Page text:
- The women hasten themselves to the disciples, frightened and yet happy (Matt.28:8). On the way, they dare not say anything to anyone (Mark 16:8).
- Alerted by Mary Magdalene, Peter and John go quickly to the tomb (John 20:3). John arrives first (John 20:4) and looks from the outside in and sees the drapings lying, without going inside (John 20:5). Then comes Peter entering the tomb and sees the head bandages rolled up in another place (John 20:6,7; Luke 24:12). Then John also enters the tomb and seeing, he believes (John 20:8.9). John was the first of the eleven who believed. John and Peter return home (John 20:10).
- Mary Magdalene had followed the men and stood weeping, close to the tomb (John 20:11). Meanwhile, again there are angels and Mary sees them sitting: one at the head and one at the feet where the body of Jesus had lain (John 20:12). They ask her why she’s crying and she answers: because they have taken away my Lord (John 20:13). Then she turns around and sees Jesus standing, but she thinks it is the gardener. “Whom are you looking for?” she hears him say. Mary answers and, suddenly, she hears her name: “Mary”. She turns around and calls “Rabboni!” (John 20:14-16). Jesus says to her not to touch Him, but that she must go to His brethren and tell them that He will ascend to the Father (John 20:17). This is Jesus’ first appearance after his resurrection.
- The soldiers arrive in the city and report to the chief priests about the events (Matt.28:11). In a meeting with the elders, the decision was made to give the soldiers much money for spreading the rumor that the disciples stole the body of Jesus, while they slept (Matt.28:12,13). The chief priests ensure the soldiers that they will not come into problems with the governor (Matt.28:14).
- When the women tell their story to the eleven and all the others (Luke 24:9), they were not believed (Luke 24:11).
- After the women apparently (cp Luke 24:24) went away, the Lord comes to meet them and greets them (Mat.28:9). They fall down before him and grab His feet. Jesus confirms what they had previously heard from the angels, namely, to inform the disciples that they were to go to Galilee (Matt.28:10 and 7). This is Jesus’ second appearance.
- Mary Magdalene also recounts her experiences to the disciples (John 20:18).
- Later in the day (Luke 24:29), the Lord appears incognito to two of them (Luke 24:13) one of which is called Cleopas (Luke 24:18). They are on their way to Emmaus, which was more than 10 kilometers from Jerusalem (Luke 24:12,13). Along the way, they have a conversation about the events of the last few days (Luke 24:15-21). They tell with distaste of the messages from women, claiming to have seen apparitions of angels, but not Jesus Himself (Luke 24:22-24). Since they have no knowledge of the two appearances, they seem to have left the company of the disciples after the women had told their experiences (Luke 24:10, #11). The Stranger berates them for their unbelief and opens the Scriptures (Luke 24:25-27). When at the evening meal, their eyes are opened for the identity of the Stranger, He suddenly disappeared (Luke 24:28-31). This is Jesus’ third appearance.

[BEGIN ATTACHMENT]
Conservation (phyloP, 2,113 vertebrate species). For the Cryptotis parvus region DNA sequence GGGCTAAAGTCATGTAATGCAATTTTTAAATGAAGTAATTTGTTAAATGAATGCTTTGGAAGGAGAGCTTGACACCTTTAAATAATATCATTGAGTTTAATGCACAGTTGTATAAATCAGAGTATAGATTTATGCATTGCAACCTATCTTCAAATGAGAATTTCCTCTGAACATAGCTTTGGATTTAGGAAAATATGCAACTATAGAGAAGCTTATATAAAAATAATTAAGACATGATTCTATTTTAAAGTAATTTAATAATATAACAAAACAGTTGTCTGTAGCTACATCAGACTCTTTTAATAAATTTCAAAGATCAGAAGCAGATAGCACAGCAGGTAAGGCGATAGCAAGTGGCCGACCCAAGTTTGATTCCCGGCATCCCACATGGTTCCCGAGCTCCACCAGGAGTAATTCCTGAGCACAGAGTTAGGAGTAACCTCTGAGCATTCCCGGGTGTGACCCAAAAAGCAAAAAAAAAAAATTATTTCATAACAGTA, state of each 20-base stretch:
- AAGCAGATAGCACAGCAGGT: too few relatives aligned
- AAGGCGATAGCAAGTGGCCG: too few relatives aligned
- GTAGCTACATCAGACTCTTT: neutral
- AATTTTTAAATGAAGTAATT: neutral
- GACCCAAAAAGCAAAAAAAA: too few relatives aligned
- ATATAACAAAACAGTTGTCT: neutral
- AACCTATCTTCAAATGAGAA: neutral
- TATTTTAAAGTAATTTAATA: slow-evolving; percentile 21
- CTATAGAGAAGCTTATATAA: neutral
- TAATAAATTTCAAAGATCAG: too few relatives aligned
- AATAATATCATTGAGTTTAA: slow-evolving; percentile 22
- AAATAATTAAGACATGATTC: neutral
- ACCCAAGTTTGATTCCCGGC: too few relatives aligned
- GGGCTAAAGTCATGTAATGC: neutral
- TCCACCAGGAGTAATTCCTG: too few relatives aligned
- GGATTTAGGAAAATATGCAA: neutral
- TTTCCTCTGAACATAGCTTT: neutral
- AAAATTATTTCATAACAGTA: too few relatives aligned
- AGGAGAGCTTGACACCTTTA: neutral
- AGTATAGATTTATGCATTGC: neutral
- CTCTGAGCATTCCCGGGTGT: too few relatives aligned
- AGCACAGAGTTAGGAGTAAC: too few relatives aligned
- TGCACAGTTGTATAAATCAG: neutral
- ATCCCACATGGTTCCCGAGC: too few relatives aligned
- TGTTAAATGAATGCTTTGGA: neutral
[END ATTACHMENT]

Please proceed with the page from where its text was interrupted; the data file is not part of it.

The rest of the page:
- In the course of this day (Luke 24:24), Jesus also appeared to Simon Peter (Luke 24:34). This is Jesus’ fourth appearance.
- At the return of the Emmaus-travelers to Jerusalem, in the evening, they find the eleven gathered together and they say: the Lord is risen indeed and has appeared to Simon (Luke 24:33,34). The Emmaus-travelers also relate their experiences (Luke 24:35).
- While the doors were locked for fear of the Jews (John 20:19), Jesus suddenly appears in their midst (Mark 16:14; Luke 24:36), and says, “Peace to you!” (John 20:19). Those present are terrified and think to behold a spirit (Luke 24:37). Jesus chides them for their unbelief (Luke 24:38) and invites them to see His hands and feet and to touch Him in order to convince them that He is not a spirit (Luke 24:39,40). Overjoyed, they cannot, yet, believe and, therefore, the Lord, demonstratively, eats a piece of fried fish (Luke 24:42,43). With additional words, He encourages and instructs them (John 20:21-23). This is the fifth appearance of Jesus after his resurrection.